‘Amazon and Flipkart are destroying India’s retail sector’, says CAIT, urges government to revise FDI policy in e-commerce

The Confederation of All Indian Traders (CAIT) in a letter sent to Union Commerce Minister Piyush Goyal said foreign entities to like Amazon and Flipkart are determined to ruthlessly destroy India’s retail sector with their deep pockets and vast lobby of legal experts who will stop at nothing before trampling on the lives of over 40 million Indians.

CAIT in a communication sent to Goyal said FDI in the e-commerce section of the 2016/2018 FDI Policy Press Note No. 2, the stipulations of which foreign entities like Amazon and Flipkart are determined to ruthlessly destroy the Indian retail sector with their deep pockets and a vast lobby of legal experts who will stop at nothing before trampling on the lives of over 40 million Indians.

“It is nothing less than a robbery of daylight where the expressive prohibitions of Press Note #2 are grossly and blatantly violated by such derivative foreign entities with their ulterior motives to bring into is working their hidden agenda to control and dominate not only e-commerce but also India’s retail trade in a very clandestine way,” he said.

CAIT said that instead of complying with the stipulations of said press release both in letter and in spirit to uphold the law of the land, these foreign entities are deliberately each of the rules of press release no. 2 treating India as a banana republic.

In such a grim situation and especially in the wake of the current highly flawed e-commerce business, the government has a duty to protect the sanctity of the law, rules and regulations relating to FDI in e-commerce and therefore the need for a new and A new press release replacing FDI Policy Press Release No. 2 is needed of the hour.

Loopholes in the current policy are being exploited by foreign e-commerce giants like Amazon and Flipkart so that these loopholes are properly closed and the policy is implemented as per its original intent.

CAIT said such control allows them to practice predatory pricing, steep discounts, preferential treatment of sellers with dumping of capital through their grassroots affiliated sellers. This is all done to gain market share and make illegitimate financial gains at the expense of the livelihoods of 8.5 crores of small traders, their dependent families and their employees.

To circumvent the restriction imposed on market model of e-commerce, a common practice that these foreign e-commerce giants use is to set up affiliate companies as sellers, so that they have full control of their business through equity and/or or economic participation through their parent companies/groups without falling strictly within the definition of “group company” in the FDI policy.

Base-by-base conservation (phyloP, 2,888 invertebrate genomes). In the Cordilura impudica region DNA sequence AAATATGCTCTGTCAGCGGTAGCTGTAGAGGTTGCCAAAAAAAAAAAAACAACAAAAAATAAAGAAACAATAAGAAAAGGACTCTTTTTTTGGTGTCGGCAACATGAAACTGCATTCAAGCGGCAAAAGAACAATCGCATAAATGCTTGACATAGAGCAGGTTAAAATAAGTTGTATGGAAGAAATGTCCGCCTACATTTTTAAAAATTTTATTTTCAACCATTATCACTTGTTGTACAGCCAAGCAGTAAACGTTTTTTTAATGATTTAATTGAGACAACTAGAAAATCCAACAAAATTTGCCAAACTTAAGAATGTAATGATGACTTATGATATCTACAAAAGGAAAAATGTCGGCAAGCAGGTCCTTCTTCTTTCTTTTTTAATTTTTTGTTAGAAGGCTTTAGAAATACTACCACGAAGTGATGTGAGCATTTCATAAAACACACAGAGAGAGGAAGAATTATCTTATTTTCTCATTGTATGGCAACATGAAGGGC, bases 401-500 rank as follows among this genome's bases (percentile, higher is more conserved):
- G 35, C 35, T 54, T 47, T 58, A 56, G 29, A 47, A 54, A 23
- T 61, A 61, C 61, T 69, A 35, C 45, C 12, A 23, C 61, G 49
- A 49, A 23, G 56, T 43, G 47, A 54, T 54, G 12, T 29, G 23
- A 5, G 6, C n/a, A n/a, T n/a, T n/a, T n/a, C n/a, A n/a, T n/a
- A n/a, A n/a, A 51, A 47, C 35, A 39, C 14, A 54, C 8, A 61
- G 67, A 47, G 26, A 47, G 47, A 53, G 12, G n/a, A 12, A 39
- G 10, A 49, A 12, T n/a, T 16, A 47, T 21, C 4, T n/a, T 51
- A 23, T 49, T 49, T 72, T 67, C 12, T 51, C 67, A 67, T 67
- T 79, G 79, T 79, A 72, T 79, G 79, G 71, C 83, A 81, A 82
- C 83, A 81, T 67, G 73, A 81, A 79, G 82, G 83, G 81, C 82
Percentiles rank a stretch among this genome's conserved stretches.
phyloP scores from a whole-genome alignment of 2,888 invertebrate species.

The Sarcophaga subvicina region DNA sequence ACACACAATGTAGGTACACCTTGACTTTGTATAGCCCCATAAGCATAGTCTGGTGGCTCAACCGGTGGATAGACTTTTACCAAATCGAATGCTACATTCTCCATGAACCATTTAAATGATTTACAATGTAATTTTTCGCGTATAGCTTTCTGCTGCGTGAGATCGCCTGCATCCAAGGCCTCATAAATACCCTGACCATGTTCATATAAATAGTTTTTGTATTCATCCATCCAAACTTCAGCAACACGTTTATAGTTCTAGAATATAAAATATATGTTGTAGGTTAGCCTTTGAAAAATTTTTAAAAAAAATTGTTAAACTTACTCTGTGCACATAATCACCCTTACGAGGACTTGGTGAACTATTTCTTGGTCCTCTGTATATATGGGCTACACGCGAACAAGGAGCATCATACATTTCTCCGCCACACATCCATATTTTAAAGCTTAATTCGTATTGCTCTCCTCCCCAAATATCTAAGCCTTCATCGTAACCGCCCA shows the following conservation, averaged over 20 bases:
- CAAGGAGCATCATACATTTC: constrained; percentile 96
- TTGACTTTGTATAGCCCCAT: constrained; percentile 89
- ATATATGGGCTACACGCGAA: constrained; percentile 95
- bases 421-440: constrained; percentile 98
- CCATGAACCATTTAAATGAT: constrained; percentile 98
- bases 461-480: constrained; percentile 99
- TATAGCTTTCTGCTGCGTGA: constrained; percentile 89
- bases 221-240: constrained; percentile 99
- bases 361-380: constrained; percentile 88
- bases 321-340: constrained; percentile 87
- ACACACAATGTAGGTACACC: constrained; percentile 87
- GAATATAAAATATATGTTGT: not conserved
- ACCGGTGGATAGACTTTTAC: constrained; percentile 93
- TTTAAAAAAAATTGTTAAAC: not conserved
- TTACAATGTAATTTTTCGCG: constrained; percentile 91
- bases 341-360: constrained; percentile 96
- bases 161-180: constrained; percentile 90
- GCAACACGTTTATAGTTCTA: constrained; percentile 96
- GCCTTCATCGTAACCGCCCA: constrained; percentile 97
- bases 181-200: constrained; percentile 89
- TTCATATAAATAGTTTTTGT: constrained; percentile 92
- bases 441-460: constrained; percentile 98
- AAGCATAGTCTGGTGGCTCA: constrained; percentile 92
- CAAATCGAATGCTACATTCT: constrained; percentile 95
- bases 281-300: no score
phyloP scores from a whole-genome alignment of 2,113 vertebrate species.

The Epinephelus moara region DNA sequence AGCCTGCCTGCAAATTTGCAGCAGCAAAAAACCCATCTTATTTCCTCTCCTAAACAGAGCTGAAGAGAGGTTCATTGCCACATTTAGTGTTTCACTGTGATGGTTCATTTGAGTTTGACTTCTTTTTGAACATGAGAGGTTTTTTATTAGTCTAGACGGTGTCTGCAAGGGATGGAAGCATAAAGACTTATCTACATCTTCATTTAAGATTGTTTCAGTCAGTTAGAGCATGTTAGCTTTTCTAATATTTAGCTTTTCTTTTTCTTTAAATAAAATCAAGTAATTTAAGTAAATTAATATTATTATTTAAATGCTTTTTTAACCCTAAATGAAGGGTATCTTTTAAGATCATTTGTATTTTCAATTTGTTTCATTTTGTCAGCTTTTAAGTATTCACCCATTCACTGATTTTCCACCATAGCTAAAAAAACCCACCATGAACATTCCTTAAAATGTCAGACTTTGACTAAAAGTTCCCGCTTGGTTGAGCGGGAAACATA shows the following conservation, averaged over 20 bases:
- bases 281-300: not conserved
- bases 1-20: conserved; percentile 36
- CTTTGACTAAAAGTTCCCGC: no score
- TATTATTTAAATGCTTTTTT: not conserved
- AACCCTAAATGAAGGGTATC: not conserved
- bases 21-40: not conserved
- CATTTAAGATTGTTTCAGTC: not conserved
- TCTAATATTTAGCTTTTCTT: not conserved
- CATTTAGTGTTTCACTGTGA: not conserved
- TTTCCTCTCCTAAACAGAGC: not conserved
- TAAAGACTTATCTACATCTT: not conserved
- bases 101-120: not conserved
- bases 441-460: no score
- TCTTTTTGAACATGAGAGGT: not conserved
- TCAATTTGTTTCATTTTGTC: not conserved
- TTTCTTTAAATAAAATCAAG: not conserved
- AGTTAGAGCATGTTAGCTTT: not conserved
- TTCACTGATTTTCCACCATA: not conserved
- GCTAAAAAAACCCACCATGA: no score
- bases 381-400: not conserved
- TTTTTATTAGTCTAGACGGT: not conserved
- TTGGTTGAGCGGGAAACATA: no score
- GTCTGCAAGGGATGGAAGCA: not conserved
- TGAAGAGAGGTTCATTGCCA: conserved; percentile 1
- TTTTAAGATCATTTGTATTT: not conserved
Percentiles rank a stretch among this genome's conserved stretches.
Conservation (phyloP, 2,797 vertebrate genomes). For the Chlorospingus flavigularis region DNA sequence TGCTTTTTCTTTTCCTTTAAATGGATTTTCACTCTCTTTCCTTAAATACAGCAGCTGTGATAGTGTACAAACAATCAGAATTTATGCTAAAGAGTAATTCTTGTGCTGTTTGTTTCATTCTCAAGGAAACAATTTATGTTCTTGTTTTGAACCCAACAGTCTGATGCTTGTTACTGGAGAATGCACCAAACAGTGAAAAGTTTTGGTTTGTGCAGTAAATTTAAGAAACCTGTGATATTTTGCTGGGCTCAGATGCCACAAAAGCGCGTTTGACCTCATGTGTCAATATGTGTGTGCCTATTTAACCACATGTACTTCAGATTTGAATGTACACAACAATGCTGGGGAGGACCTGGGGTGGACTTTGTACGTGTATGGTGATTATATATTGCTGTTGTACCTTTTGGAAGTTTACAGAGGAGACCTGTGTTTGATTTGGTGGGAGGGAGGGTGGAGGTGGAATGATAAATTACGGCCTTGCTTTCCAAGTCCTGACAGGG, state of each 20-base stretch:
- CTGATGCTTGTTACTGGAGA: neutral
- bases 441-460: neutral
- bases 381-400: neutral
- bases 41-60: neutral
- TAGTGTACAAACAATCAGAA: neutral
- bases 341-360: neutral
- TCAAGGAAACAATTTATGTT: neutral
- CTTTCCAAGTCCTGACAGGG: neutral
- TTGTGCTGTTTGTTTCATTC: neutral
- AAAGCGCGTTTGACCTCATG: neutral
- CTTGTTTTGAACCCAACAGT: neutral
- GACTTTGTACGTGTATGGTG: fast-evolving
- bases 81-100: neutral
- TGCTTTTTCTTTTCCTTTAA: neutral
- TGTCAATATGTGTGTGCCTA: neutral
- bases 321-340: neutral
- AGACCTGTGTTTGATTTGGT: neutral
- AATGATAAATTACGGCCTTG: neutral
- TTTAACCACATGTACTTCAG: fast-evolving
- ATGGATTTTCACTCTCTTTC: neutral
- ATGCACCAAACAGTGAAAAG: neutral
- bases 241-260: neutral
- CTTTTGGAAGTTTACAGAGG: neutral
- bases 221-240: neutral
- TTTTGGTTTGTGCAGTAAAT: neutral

To fill these gaps, CAIT requested to include highlights for the publication of a new press release on FDI policy in e-commerce. In order to clearly delineate the boundary between “marketplace model” and “inventory-based model”, any type of direct/indirect relationship, equity or economic, between “e-commerce market entity” and “vendor on its platform” should be banned. . To this end, any type of relationship between “Marketplace Entity” and “Seller”, whether direct or indirect, capitalistic or economic or otherwise, must be strictly prohibited.

This prohibited relationship between Marketplace and Seller may include, but is not limited to, group companies, affiliates, related parties, associated companies, beneficial owners, or anyone else who may exercise such control.

He also suggested that the market-based e-commerce model would mean the provision of a digital information technology platform by an e-commerce entity to act as a facilitator between buyer and seller only. .

An inventory-based e-commerce model would mean an e-commerce business where the inventory of goods and services is owned by an e-commerce entity and sold directly to consumers.

The e-commerce marketplace entity and its group companies will not own or control, directly or indirectly, the inventory, meaning the goods or services intended to be sold on the marketplace. Such ownership or control over their inventory will transform the business into an inventory-based model.

The Marketplace Entity and its group companies shall not, directly or indirectly, sell to Sellers inventory of goods or services intended to be sold on the Marketplace. If goods or services are sold by the marketplace group companies and resold on the e-commerce platform, that activity should be treated as an inventory-based e-commerce model, CAIT said.

The seller having ownership or control of its inventory by the group companies of the e-commerce market entity, is not authorized to sell its goods or services on the market. A Seller’s Marketplace Inventory will be deemed to be controlled by an Electronic Commerce Marketplace Entity if such Seller purchases its inventory intended to be sold on the Marketplace directly or indirectly from Group Companies. In addition, each Market Entity and its Affiliates, Group Companies, Associates shall provide all details, information, documents, statements and returns required by the government or any regulatory body, at prescribed intervals or from time to time to verify compliance with the provisions of these guidelines, the ACPI said.

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